In case you don’t know what the article’s title means, it’s from a Chinese saying that loosely translates like this: a thief who calls for the capturing of other thieves. And that’s what the U.S. government and congress are reportedly doing to the allegedly fraudulent Chinese companies.
After producing history’s biggest financial scoundrel who embezzled billions of dollars from its own people, after rearing the company that cooked history’s biggest fraudulent accounting book, and after busting history’s biggest financial bubble, the U.S. is now investigating Chinese companies that are legally listed in the country through a procedure called “reverse mergers.” This at least is according to an article by a newspaper that used to have some credibility under its former editors and owner.
The investigation, reportedly by the SEC and congress, is aimed at those Chinese companies that are listed in the U.S. through buying domestic “shell” companies, a procedure that’s totally legal and used by other overseas companies. But the Chinese companies were called by the newspaper as having “minimal revenues” (sounds like a silicon valley startup?) and “questionable accounting” (sounds like Enron and Lehman and AIG?). One of the companies named by the newspaper is said to be ordered the disgorgement of $129,500, or about 1 percent of the bonus of a senior Wall Street banker who just participated in creating a historic financial bubble.
At a time of stubbornly high unemployment rate and skyrocketing debt, it’s understandable that the U.S. people feel a bit jittery toward its biggest creditor, and it’s also understandable that some media, desperately trying to regain its credibility, will utilize this feeling. And to be sure, there are thieves in China, although they are not as unscrupulous as the ones that produced by the U.S., and some Chinese companies do have accounting problems, although they are not as big as the U.S. companies’.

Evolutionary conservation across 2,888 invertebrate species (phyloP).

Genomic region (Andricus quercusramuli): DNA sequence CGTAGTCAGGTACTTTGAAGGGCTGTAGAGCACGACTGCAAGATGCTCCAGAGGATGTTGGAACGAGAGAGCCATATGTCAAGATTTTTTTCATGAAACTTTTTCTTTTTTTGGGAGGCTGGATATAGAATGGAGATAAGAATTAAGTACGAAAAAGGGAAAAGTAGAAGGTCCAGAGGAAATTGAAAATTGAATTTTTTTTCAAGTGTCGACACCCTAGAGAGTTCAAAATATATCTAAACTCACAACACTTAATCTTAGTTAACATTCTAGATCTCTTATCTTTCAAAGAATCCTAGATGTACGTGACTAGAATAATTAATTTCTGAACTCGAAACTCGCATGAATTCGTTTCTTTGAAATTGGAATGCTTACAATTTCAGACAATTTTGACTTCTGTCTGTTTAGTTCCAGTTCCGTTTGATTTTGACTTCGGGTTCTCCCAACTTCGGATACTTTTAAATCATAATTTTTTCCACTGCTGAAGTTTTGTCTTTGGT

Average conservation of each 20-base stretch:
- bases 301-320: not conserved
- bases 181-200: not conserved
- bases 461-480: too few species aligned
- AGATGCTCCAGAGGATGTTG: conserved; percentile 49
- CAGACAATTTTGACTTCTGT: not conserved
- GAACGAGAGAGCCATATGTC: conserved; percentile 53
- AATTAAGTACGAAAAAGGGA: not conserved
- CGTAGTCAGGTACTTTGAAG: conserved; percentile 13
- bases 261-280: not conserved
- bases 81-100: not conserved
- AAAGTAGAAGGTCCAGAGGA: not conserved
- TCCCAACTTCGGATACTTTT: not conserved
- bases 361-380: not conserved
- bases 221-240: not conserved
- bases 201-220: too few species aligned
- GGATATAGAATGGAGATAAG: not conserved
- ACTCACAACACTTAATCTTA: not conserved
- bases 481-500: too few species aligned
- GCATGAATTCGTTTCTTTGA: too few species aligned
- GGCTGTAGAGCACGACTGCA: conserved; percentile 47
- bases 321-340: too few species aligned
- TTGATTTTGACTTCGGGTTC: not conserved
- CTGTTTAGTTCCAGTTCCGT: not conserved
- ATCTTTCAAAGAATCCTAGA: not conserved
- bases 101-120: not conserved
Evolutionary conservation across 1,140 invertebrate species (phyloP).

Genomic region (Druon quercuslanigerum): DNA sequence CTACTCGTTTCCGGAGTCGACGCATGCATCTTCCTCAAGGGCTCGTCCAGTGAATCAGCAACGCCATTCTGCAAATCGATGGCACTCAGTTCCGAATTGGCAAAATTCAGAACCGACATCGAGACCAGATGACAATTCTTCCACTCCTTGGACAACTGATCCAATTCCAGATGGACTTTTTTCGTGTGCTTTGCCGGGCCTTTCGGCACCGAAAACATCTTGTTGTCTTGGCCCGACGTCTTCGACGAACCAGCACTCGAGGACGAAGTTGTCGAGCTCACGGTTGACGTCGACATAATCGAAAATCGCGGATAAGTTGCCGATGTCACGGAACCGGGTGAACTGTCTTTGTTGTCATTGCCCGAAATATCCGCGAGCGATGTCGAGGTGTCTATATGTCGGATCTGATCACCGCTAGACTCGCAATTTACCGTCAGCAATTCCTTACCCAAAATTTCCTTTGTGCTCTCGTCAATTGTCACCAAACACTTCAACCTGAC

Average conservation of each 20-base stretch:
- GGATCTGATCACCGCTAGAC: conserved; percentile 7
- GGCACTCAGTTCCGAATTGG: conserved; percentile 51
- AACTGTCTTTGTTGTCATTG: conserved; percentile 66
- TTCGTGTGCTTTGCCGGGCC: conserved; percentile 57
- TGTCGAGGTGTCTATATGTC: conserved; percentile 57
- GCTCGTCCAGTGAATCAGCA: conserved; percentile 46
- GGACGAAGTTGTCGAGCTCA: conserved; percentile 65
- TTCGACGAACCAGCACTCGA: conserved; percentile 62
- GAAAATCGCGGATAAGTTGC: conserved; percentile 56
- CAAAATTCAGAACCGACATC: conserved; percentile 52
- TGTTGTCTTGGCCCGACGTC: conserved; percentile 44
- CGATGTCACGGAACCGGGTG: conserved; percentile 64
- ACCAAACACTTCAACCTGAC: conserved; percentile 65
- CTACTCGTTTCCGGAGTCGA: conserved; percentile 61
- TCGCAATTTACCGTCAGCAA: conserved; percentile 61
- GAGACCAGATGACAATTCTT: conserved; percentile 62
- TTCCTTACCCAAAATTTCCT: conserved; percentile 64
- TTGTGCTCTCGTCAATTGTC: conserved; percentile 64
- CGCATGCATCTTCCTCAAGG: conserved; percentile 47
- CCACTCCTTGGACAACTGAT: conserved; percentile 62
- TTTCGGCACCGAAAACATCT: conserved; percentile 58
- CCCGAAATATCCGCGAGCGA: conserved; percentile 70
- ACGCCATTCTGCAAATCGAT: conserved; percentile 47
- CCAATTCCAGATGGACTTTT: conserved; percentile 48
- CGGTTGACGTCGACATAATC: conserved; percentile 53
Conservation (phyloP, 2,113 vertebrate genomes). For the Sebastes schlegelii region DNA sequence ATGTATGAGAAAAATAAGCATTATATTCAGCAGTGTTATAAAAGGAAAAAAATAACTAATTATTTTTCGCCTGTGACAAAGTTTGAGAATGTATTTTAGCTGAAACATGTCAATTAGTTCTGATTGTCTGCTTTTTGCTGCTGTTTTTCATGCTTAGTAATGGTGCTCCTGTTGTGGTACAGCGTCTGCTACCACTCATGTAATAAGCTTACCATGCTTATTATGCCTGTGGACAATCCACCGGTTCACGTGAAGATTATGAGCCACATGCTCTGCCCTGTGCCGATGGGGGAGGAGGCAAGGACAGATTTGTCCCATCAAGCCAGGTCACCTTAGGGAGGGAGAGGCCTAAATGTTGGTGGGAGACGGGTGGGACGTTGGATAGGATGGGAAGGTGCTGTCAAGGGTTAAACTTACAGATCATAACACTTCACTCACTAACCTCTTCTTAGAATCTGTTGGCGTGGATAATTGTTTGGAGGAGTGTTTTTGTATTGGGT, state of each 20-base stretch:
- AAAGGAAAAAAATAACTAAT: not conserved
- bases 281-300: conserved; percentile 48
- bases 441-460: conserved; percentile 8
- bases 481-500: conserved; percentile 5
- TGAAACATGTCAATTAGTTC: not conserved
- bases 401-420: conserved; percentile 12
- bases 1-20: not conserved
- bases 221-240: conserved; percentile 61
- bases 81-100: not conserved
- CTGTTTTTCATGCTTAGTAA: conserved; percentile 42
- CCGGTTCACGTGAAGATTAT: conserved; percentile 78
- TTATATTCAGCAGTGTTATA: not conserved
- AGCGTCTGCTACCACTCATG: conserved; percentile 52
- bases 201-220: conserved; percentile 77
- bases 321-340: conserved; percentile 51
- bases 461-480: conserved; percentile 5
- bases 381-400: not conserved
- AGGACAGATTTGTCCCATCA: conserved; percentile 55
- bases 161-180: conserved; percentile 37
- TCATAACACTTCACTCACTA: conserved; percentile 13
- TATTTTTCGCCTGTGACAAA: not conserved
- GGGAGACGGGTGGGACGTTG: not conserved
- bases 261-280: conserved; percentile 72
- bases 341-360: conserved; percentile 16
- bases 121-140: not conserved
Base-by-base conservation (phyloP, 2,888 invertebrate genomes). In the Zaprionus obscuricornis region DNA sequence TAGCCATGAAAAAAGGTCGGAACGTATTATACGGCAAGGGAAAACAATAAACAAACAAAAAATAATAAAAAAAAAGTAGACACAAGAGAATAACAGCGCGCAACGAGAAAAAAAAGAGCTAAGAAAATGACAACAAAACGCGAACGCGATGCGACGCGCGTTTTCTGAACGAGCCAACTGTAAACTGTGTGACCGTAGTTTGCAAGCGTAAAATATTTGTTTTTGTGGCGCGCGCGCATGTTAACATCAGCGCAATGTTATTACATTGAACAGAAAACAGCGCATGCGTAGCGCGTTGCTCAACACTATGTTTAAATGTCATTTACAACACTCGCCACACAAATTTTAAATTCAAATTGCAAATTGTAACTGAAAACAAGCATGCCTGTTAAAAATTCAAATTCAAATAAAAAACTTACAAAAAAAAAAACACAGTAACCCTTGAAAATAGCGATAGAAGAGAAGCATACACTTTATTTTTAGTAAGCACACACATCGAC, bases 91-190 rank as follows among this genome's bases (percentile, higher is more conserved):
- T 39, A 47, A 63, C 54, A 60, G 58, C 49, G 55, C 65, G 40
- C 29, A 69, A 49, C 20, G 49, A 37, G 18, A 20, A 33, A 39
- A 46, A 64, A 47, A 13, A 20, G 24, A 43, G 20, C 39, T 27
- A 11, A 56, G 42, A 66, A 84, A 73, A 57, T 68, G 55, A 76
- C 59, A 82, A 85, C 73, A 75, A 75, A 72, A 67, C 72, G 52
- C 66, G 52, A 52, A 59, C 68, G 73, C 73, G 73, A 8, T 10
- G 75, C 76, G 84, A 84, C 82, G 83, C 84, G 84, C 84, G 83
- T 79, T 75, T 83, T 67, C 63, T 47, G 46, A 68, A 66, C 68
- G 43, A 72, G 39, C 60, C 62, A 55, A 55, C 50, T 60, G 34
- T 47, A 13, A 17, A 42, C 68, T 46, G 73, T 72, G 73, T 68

But before finger-pointing innocent Chinese companies and switching congress and the U.S. government’s attention away from their own messes, consider this: How much more investment alternatives have Chinese companies created for U.S. investors? How much more returns have Chinese stocks provided to U.S. investors? How much has China boosted global stock markets by buying up products that otherwise will have nowhere to sell?
And since we are in a capitalist country that boasts the power of market and law and orders, let’s remember that every one is innocent until he is proved guilty, and that investors make their judgment with their own money at stakes. People buy into Chinese stocks for a reason and companies go to China for a reason. There will be more and more Chinese companies coming to the U.S., either to buy up bankrupt companies or to list on the stock exchanges. And the Chinese companies that are coming here will follow the U.S. laws and have the same sound accounting books like most U.S. companies.
China and the U.S. are standing on the opposite sides of a world trend. For China, it’s not how big of a problem it has, it’s how fast and how strong it’s growing. For the U.S., it’s not how powerful it is, it’s how big and messy its problem is.
So, borrowing the opening sentence from the newspaper’s report, “one of China’s least-noticed exports” is actually not the “back-door mergers,” it’s this ongoing historical trend. And of course, China also exports its wisdom, such as: the thief should stop stealing first before turning its gun to other imagined thieves. And one more piece of wisdom: instead of reading the newspapers that don’t actually know China, why don’t you just go to the country and take a look by yourself?